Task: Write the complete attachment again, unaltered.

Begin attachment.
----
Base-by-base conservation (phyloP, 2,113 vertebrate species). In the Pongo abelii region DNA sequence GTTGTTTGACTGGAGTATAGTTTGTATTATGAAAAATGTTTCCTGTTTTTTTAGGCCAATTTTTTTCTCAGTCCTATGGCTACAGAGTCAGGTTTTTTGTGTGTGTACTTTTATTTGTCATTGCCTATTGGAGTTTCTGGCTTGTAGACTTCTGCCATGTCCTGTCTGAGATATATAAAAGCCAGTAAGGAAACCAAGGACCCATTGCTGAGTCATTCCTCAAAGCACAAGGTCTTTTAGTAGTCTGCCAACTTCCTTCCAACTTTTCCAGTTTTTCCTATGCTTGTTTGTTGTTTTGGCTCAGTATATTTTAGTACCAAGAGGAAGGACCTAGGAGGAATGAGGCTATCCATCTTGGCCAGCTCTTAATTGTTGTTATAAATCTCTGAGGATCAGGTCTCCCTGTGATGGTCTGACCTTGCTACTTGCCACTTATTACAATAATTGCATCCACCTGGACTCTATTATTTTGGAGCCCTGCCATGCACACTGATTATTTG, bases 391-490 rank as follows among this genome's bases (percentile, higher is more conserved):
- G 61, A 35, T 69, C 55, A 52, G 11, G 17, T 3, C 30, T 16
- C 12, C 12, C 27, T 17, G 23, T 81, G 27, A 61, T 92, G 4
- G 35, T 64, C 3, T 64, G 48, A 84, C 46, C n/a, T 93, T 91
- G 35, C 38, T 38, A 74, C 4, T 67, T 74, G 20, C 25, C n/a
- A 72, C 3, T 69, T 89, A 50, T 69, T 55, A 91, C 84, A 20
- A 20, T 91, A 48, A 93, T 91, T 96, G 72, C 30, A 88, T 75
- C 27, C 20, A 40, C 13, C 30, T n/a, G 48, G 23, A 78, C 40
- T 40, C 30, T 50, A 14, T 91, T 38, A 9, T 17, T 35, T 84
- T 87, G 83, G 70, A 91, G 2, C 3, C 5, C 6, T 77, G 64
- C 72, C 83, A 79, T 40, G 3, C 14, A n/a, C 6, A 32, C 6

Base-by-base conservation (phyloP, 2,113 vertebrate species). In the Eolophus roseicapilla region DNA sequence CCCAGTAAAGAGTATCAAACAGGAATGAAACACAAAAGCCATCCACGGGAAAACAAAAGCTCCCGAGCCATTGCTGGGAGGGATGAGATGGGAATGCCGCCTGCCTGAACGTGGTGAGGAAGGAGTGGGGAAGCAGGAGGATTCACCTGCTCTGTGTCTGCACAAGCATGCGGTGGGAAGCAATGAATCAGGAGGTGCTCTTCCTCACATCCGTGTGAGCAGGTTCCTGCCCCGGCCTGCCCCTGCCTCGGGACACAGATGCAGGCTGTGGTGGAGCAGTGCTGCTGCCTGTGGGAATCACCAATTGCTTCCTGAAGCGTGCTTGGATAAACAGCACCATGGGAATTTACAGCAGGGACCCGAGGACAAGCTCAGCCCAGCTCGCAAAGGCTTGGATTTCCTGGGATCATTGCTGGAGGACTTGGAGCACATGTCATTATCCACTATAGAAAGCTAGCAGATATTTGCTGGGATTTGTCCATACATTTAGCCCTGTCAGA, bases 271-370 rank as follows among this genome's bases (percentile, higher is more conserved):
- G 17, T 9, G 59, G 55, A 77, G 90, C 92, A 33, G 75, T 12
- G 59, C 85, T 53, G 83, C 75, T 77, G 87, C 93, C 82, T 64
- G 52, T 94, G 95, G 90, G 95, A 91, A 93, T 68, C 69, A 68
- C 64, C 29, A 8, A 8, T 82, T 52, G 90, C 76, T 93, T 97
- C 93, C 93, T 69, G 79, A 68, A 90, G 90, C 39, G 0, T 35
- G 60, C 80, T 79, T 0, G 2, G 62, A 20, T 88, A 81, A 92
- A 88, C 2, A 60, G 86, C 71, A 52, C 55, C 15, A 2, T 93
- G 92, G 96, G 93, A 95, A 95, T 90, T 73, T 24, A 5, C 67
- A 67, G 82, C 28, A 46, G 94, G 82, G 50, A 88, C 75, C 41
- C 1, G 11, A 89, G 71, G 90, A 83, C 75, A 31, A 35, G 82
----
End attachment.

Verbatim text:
Base-by-base conservation (phyloP, 2,113 vertebrate species). In the Pongo abelii region DNA sequence GTTGTTTGACTGGAGTATAGTTTGTATTATGAAAAATGTTTCCTGTTTTTTTAGGCCAATTTTTTTCTCAGTCCTATGGCTACAGAGTCAGGTTTTTTGTGTGTGTACTTTTATTTGTCATTGCCTATTGGAGTTTCTGGCTTGTAGACTTCTGCCATGTCCTGTCTGAGATATATAAAAGCCAGTAAGGAAACCAAGGACCCATTGCTGAGTCATTCCTCAAAGCACAAGGTCTTTTAGTAGTCTGCCAACTTCCTTCCAACTTTTCCAGTTTTTCCTATGCTTGTTTGTTGTTTTGGCTCAGTATATTTTAGTACCAAGAGGAAGGACCTAGGAGGAATGAGGCTATCCATCTTGGCCAGCTCTTAATTGTTGTTATAAATCTCTGAGGATCAGGTCTCCCTGTGATGGTCTGACCTTGCTACTTGCCACTTATTACAATAATTGCATCCACCTGGACTCTATTATTTTGGAGCCCTGCCATGCACACTGATTATTTG, bases 391-490 rank as follows among this genome's bases (percentile, higher is more conserved):
- G 61, A 35, T 69, C 55, A 52, G 11, G 17, T 3, C 30, T 16
- C 12, C 12, C 27, T 17, G 23, T 81, G 27, A 61, T 92, G 4
- G 35, T 64, C 3, T 64, G 48, A 84, C 46, C n/a, T 93, T 91
- G 35, C 38, T 38, A 74, C 4, T 67, T 74, G 20, C 25, C n/a
- A 72, C 3, T 69, T 89, A 50, T 69, T 55, A 91, C 84, A 20
- A 20, T 91, A 48, A 93, T 91, T 96, G 72, C 30, A 88, T 75
- C 27, C 20, A 40, C 13, C 30, T n/a, G 48, G 23, A 78, C 40
- T 40, C 30, T 50, A 14, T 91, T 38, A 9, T 17, T 35, T 84
- T 87, G 83, G 70, A 91, G 2, C 3, C 5, C 6, T 77, G 64
- C 72, C 83, A 79, T 40, G 3, C 14, A n/a, C 6, A 32, C 6

Base-by-base conservation (phyloP, 2,113 vertebrate species). In the Eolophus roseicapilla region DNA sequence CCCAGTAAAGAGTATCAAACAGGAATGAAACACAAAAGCCATCCACGGGAAAACAAAAGCTCCCGAGCCATTGCTGGGAGGGATGAGATGGGAATGCCGCCTGCCTGAACGTGGTGAGGAAGGAGTGGGGAAGCAGGAGGATTCACCTGCTCTGTGTCTGCACAAGCATGCGGTGGGAAGCAATGAATCAGGAGGTGCTCTTCCTCACATCCGTGTGAGCAGGTTCCTGCCCCGGCCTGCCCCTGCCTCGGGACACAGATGCAGGCTGTGGTGGAGCAGTGCTGCTGCCTGTGGGAATCACCAATTGCTTCCTGAAGCGTGCTTGGATAAACAGCACCATGGGAATTTACAGCAGGGACCCGAGGACAAGCTCAGCCCAGCTCGCAAAGGCTTGGATTTCCTGGGATCATTGCTGGAGGACTTGGAGCACATGTCATTATCCACTATAGAAAGCTAGCAGATATTTGCTGGGATTTGTCCATACATTTAGCCCTGTCAGA, bases 271-370 rank as follows among this genome's bases (percentile, higher is more conserved):
- G 17, T 9, G 59, G 55, A 77, G 90, C 92, A 33, G 75, T 12
- G 59, C 85, T 53, G 83, C 75, T 77, G 87, C 93, C 82, T 64
- G 52, T 94, G 95, G 90, G 95, A 91, A 93, T 68, C 69, A 68
- C 64, C 29, A 8, A 8, T 82, T 52, G 90, C 76, T 93, T 97
- C 93, C 93, T 69, G 79, A 68, A 90, G 90, C 39, G 0, T 35
- G 60, C 80, T 79, T 0, G 2, G 62, A 20, T 88, A 81, A 92
- A 88, C 2, A 60, G 86, C 71, A 52, C 55, C 15, A 2, T 93
- G 92, G 96, G 93, A 95, A 95, T 90, T 73, T 24, A 5, C 67
- A 67, G 82, C 28, A 46, G 94, G 82, G 50, A 88, C 75, C 41
- C 1, G 11, A 89, G 71, G 90, A 83, C 75, A 31, A 35, G 82